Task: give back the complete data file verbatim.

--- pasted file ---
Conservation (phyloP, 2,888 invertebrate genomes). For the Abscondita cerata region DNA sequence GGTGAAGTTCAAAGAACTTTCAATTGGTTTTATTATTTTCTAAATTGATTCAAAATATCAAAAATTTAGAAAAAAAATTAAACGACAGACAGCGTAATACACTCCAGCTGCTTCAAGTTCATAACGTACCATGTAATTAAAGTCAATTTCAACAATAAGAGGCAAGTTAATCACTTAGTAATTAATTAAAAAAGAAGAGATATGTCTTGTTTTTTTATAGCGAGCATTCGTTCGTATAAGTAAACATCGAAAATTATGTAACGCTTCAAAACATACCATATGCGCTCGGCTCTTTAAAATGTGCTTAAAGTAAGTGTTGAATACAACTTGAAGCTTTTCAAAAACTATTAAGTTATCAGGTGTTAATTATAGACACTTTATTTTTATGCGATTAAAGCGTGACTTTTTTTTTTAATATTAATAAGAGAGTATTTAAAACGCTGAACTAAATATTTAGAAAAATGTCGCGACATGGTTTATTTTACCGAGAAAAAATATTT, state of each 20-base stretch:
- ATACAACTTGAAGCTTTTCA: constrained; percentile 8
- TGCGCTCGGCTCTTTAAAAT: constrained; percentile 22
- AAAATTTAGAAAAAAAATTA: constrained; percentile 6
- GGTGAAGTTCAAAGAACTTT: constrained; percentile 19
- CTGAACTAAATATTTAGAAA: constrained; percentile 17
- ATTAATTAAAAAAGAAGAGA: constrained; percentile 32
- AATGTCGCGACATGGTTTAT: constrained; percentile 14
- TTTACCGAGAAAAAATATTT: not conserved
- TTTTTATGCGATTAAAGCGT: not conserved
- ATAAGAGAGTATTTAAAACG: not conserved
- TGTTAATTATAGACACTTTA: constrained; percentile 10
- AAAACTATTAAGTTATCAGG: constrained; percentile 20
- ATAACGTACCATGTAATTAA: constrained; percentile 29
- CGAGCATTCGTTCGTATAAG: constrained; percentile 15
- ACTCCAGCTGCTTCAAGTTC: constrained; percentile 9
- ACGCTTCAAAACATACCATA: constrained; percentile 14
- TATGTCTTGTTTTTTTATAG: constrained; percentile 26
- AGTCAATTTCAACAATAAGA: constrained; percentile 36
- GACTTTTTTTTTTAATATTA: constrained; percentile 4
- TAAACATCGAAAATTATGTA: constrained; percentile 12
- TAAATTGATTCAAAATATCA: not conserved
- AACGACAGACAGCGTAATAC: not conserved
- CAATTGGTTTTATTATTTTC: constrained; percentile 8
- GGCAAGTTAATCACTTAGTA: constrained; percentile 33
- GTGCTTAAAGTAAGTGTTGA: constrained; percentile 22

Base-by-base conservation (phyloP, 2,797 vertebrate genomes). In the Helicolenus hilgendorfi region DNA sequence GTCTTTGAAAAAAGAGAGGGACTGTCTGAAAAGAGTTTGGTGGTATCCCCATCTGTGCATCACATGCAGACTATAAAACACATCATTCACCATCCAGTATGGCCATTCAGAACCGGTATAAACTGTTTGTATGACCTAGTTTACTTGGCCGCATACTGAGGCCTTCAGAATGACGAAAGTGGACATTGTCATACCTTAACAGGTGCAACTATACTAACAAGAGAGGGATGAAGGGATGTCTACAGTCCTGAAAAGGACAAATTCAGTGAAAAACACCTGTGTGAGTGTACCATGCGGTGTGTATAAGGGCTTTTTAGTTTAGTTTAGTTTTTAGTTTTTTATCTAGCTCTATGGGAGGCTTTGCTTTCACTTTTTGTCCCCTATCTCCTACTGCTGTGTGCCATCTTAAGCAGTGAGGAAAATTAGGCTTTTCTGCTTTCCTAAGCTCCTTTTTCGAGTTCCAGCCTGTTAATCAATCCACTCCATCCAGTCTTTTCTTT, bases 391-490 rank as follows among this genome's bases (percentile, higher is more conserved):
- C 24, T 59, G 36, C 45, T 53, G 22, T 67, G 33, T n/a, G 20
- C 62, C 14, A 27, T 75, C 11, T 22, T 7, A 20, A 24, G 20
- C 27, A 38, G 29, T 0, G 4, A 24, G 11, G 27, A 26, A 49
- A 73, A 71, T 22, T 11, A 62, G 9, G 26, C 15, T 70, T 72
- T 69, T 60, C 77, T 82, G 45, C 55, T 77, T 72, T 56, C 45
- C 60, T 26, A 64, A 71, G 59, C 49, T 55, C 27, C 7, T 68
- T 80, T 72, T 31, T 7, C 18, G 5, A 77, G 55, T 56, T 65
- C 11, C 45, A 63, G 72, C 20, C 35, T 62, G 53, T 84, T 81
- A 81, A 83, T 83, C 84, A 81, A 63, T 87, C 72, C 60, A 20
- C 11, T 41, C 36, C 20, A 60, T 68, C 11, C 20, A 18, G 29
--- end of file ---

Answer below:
Conservation (phyloP, 2,888 invertebrate genomes). For the Abscondita cerata region DNA sequence GGTGAAGTTCAAAGAACTTTCAATTGGTTTTATTATTTTCTAAATTGATTCAAAATATCAAAAATTTAGAAAAAAAATTAAACGACAGACAGCGTAATACACTCCAGCTGCTTCAAGTTCATAACGTACCATGTAATTAAAGTCAATTTCAACAATAAGAGGCAAGTTAATCACTTAGTAATTAATTAAAAAAGAAGAGATATGTCTTGTTTTTTTATAGCGAGCATTCGTTCGTATAAGTAAACATCGAAAATTATGTAACGCTTCAAAACATACCATATGCGCTCGGCTCTTTAAAATGTGCTTAAAGTAAGTGTTGAATACAACTTGAAGCTTTTCAAAAACTATTAAGTTATCAGGTGTTAATTATAGACACTTTATTTTTATGCGATTAAAGCGTGACTTTTTTTTTTAATATTAATAAGAGAGTATTTAAAACGCTGAACTAAATATTTAGAAAAATGTCGCGACATGGTTTATTTTACCGAGAAAAAATATTT, state of each 20-base stretch:
- ATACAACTTGAAGCTTTTCA: constrained; percentile 8
- TGCGCTCGGCTCTTTAAAAT: constrained; percentile 22
- AAAATTTAGAAAAAAAATTA: constrained; percentile 6
- GGTGAAGTTCAAAGAACTTT: constrained; percentile 19
- CTGAACTAAATATTTAGAAA: constrained; percentile 17
- ATTAATTAAAAAAGAAGAGA: constrained; percentile 32
- AATGTCGCGACATGGTTTAT: constrained; percentile 14
- TTTACCGAGAAAAAATATTT: not conserved
- TTTTTATGCGATTAAAGCGT: not conserved
- ATAAGAGAGTATTTAAAACG: not conserved
- TGTTAATTATAGACACTTTA: constrained; percentile 10
- AAAACTATTAAGTTATCAGG: constrained; percentile 20
- ATAACGTACCATGTAATTAA: constrained; percentile 29
- CGAGCATTCGTTCGTATAAG: constrained; percentile 15
- ACTCCAGCTGCTTCAAGTTC: constrained; percentile 9
- ACGCTTCAAAACATACCATA: constrained; percentile 14
- TATGTCTTGTTTTTTTATAG: constrained; percentile 26
- AGTCAATTTCAACAATAAGA: constrained; percentile 36
- GACTTTTTTTTTTAATATTA: constrained; percentile 4
- TAAACATCGAAAATTATGTA: constrained; percentile 12
- TAAATTGATTCAAAATATCA: not conserved
- AACGACAGACAGCGTAATAC: not conserved
- CAATTGGTTTTATTATTTTC: constrained; percentile 8
- GGCAAGTTAATCACTTAGTA: constrained; percentile 33
- GTGCTTAAAGTAAGTGTTGA: constrained; percentile 22

Base-by-base conservation (phyloP, 2,797 vertebrate genomes). In the Helicolenus hilgendorfi region DNA sequence GTCTTTGAAAAAAGAGAGGGACTGTCTGAAAAGAGTTTGGTGGTATCCCCATCTGTGCATCACATGCAGACTATAAAACACATCATTCACCATCCAGTATGGCCATTCAGAACCGGTATAAACTGTTTGTATGACCTAGTTTACTTGGCCGCATACTGAGGCCTTCAGAATGACGAAAGTGGACATTGTCATACCTTAACAGGTGCAACTATACTAACAAGAGAGGGATGAAGGGATGTCTACAGTCCTGAAAAGGACAAATTCAGTGAAAAACACCTGTGTGAGTGTACCATGCGGTGTGTATAAGGGCTTTTTAGTTTAGTTTAGTTTTTAGTTTTTTATCTAGCTCTATGGGAGGCTTTGCTTTCACTTTTTGTCCCCTATCTCCTACTGCTGTGTGCCATCTTAAGCAGTGAGGAAAATTAGGCTTTTCTGCTTTCCTAAGCTCCTTTTTCGAGTTCCAGCCTGTTAATCAATCCACTCCATCCAGTCTTTTCTTT, bases 391-490 rank as follows among this genome's bases (percentile, higher is more conserved):
- C 24, T 59, G 36, C 45, T 53, G 22, T 67, G 33, T n/a, G 20
- C 62, C 14, A 27, T 75, C 11, T 22, T 7, A 20, A 24, G 20
- C 27, A 38, G 29, T 0, G 4, A 24, G 11, G 27, A 26, A 49
- A 73, A 71, T 22, T 11, A 62, G 9, G 26, C 15, T 70, T 72
- T 69, T 60, C 77, T 82, G 45, C 55, T 77, T 72, T 56, C 45
- C 60, T 26, A 64, A 71, G 59, C 49, T 55, C 27, C 7, T 68
- T 80, T 72, T 31, T 7, C 18, G 5, A 77, G 55, T 56, T 65
- C 11, C 45, A 63, G 72, C 20, C 35, T 62, G 53, T 84, T 81
- A 81, A 83, T 83, C 84, A 81, A 63, T 87, C 72, C 60, A 20
- C 11, T 41, C 36, C 20, A 60, T 68, C 11, C 20, A 18, G 29